Cynthia Ozick is born on April 17, 1928, in New York City.
The stock market crashes, beginning the Great Depression, October 29, 1929.
Franklin D. Roosevelt is elected president, 1932.
Adolf Hitler becomes chancellor of Germany, establishes the first concentration camp, Dachau, 1933.
Germany invades Poland, starting World War II in Europe, 1939.
Japan bombs Pearl Harbor, December 7, 1941. Germany and its Axis partners declare war on the U.S. less than one week later.
U.S. and British troops land at Normandy, June 6, 1944; the Germans launch a final offensive, the Battle of the Bulge, December 1944.
Hitler commits suicide, April 30, 1945.
World War II ends. More than 6 million Jews are dead as a result of the Holocaust, 1945.
The Nuremberg war crime tribunals begin, November 20, 1945.
Ozick graduates from New York University, 1949.
The United States enters a period of sustained prosperity and economic growth.
Egypt denies access to the Suez Canal, 1956; Israel then occupies the Gaza strip for four months.
Ozick marries Bernard Hallote, 1952.
The Berlin Wall splits the city in two, 1961.
John F. Kennedy is assassinated, 1963.
Ozick publishes her first novel, Trust, 1966.
In response to Egypt's alliance with Syria, Jordan, and Iraq, Israel launches an attack known as the Six-Day War, 1967.
Ozick publishes The Pagan Rabbi and Other Stories, 1971.
Eight Palestinian terrorists murder eleven Jewish athletes at the Munich Olympics, 1972.
Syria and Egypt launch a surprise attack against Israel known as the Yom Kippur or Ramadan War, October 1973.
Ozick publishes Bloodshed and Three Novellas, 1976.
Pope John Paul II, a native of Poland and witness to the Holocaust, visits Rome's Great Synagogue to help repair the relationship between Catholics and Jews, 1986.
Ozick publishes The Shawl, 1989.
United States Holocaust Memorial Museum is dedicated in Washington, DC, 1993.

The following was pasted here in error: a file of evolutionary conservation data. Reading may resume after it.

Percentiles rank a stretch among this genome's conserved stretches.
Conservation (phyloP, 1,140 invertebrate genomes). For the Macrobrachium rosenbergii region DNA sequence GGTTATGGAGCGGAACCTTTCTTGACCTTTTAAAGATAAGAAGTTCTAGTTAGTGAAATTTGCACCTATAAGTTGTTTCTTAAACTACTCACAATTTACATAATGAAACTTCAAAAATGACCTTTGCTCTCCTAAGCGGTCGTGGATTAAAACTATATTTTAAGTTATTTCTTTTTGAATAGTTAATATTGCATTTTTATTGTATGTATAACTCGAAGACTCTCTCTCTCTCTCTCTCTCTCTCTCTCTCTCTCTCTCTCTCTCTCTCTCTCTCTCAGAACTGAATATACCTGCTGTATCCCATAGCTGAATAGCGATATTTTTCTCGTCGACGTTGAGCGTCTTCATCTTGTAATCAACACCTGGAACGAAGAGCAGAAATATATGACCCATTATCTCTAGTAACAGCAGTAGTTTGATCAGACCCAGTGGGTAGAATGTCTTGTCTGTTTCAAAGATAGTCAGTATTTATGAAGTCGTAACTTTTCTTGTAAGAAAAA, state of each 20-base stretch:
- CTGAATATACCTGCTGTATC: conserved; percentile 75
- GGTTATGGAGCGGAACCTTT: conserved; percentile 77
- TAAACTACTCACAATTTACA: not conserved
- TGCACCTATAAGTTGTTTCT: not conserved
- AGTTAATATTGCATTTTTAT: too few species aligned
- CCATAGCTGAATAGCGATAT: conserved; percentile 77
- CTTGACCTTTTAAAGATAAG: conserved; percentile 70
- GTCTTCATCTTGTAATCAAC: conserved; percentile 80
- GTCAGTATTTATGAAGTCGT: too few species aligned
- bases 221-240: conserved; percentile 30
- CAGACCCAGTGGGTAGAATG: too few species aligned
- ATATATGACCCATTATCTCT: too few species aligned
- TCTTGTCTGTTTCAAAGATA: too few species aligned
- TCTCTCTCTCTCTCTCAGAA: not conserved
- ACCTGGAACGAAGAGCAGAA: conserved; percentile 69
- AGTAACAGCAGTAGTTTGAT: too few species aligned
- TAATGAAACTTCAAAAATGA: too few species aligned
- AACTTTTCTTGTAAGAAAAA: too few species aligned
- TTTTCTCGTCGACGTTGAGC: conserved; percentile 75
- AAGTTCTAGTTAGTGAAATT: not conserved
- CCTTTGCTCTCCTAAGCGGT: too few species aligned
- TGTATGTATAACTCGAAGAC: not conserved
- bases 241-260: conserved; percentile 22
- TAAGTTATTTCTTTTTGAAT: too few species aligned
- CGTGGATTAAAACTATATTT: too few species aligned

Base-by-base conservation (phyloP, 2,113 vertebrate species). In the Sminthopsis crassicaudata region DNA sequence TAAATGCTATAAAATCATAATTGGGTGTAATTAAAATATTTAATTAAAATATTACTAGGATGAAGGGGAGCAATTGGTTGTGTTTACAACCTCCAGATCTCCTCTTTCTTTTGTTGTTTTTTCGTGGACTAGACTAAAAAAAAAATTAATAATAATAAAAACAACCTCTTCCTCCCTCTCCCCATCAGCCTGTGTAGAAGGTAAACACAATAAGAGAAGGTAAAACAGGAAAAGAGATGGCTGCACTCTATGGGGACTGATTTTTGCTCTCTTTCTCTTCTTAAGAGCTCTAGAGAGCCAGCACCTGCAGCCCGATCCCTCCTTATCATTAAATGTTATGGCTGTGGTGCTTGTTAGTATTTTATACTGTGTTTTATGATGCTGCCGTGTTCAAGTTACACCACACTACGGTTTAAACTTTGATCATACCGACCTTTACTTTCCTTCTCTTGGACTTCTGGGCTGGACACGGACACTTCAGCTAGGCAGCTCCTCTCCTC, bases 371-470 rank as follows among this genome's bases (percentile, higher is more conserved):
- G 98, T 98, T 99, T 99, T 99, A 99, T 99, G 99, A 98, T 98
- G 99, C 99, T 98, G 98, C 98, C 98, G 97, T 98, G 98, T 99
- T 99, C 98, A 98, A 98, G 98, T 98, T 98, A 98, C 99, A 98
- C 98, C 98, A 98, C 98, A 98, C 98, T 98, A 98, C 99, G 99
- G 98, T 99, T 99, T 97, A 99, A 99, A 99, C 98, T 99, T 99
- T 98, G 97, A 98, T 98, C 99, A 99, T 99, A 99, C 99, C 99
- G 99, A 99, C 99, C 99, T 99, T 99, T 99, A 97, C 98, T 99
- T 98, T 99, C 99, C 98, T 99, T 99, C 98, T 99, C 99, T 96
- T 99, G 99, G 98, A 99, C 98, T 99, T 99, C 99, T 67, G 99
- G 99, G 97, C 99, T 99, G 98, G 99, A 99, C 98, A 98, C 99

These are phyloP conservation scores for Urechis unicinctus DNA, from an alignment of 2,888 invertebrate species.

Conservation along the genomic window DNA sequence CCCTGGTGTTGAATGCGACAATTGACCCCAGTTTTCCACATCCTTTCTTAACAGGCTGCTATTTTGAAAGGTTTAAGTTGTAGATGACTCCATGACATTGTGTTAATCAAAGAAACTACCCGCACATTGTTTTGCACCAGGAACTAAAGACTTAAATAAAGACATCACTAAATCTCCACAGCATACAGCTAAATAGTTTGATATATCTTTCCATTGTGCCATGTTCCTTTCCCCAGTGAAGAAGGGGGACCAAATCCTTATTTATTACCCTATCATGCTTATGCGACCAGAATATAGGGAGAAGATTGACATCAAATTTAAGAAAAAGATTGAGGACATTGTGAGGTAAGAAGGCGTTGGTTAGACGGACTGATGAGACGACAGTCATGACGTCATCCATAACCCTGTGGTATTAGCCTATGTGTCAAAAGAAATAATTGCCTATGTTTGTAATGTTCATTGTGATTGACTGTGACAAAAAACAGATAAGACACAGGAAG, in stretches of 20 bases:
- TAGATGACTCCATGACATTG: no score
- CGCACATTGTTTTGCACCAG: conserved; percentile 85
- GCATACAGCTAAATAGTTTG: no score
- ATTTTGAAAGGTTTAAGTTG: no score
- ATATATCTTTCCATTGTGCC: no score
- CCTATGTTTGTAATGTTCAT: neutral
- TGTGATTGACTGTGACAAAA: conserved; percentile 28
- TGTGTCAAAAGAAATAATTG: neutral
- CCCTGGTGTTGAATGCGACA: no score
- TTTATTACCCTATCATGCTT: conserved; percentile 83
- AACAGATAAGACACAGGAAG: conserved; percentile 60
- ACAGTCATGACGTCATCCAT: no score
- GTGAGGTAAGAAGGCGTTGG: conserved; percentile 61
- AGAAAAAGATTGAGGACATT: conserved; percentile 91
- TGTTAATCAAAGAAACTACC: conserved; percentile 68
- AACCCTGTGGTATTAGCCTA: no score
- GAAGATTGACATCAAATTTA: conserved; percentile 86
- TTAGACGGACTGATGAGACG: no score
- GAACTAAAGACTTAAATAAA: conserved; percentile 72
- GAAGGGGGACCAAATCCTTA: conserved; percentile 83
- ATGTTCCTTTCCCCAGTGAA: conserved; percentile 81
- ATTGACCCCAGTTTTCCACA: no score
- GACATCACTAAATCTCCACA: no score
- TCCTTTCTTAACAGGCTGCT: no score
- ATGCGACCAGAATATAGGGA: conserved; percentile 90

After filming Schindler's List, Steven Spielberg establishes a nonprofit organization to document the experiences of Holocaust survivors, 1994.
Blue Lights, Ozick's stage version of The Shawl, premieres off-Broadway, 1994.
Ozick publishes Heir to the Glimmering World (2004), The Din in the Head (2006), and Foreign Bodies (2010).
Israel celebrates 60th anniversary, 2007
The "Holocaust" is the name commonly given to the state-sponsored program of mass murder by the Nazis and their collaborators during World War II. The term derives from the Greek words holos, meaning "completely," and kaustos, a burnt sacrificial offering. Many Jews prefer the Hebrew word "Sho'ah" (which means "catastrophic upheaval" or "calamity").
The Nazi Party, officially named the National Socialist German Workers Party, came to power in 1933 when German President Paul Von Hindenburg appointed rival Adolf Hitler Chancellor of Germany. After Von Hindenburg died the following year, Hitler assumed the powers of the presidency and created a dictatorship.
The Nuremberg race laws of 1935 deprived Jews of citizenship under the Third Reich, the name given to the German empire. The racism of the Nazi regime included boycotts of Jewish businesses, as well as legislation limiting the rights of Jews and other targeted groups. Using anti-Semitic propaganda, the Nazi government promoted the idea that Jews were "subhuman" enemies of the German state. The Nazis also declared as "inferior" Gypsies, homosexuals, Jehovah's Witnesses, Poles, Russians, those with disabilities, and others, for their behavior, ethnicity, or political affiliation.
Based on the ideology of German racial superiority, the Nazi Party began to fulfill Hitler's ambition of acquiring more territory in Europe. World War II began September 1, 1939, when German forces invaded Poland. Britain and France declared war on Germany two days later. Australia, New Zealand, South Africa, and Canada followed suit but, by the end of September, the Polish army lay defeated, the country's land divided between Nazi Germany and their temporary ally, the Soviet Union. Over the next two years Germany defeated and occupied Denmark, Norway, Belgium, the Netherlands, Luxembourg, France, Yugoslavia, and Greece.
At first, Jews and other Nazi "enemies" were imprisoned in ghettos, transit centers, forced labor camps, and concentration camps. The Nazis used the rail system to transport Jews from their homes all over Europe to these facilities. Many died of exposure, exhaustion, and starvation.
By 1941, the Nazis had decided to implement "The Final Solution," the complete extermination of all European Jews. Extermination camps designed for effective mass murder were constructed primarily in Poland, the country with the largest Jewish population. While concentration camps served as labor camps and detention sites, extermination camps were death centers with gas chambers intended to make killing both efficient and impersonal.Victims killed in the death camps were usually incinerated in massive ovens constructed to dispose of the bodies, and with them the evidence of the Nazis' elaborate system of genocide.
"When I had my store I used to 'meet the public,' and I wanted to tell everybody—not only our story, but other stories as well. Nobody knew anything. This amazed me, that nobody remembered what happened only a little while ago. They didn't remember because they didn't know."
—Rosa Lublin in The Shawl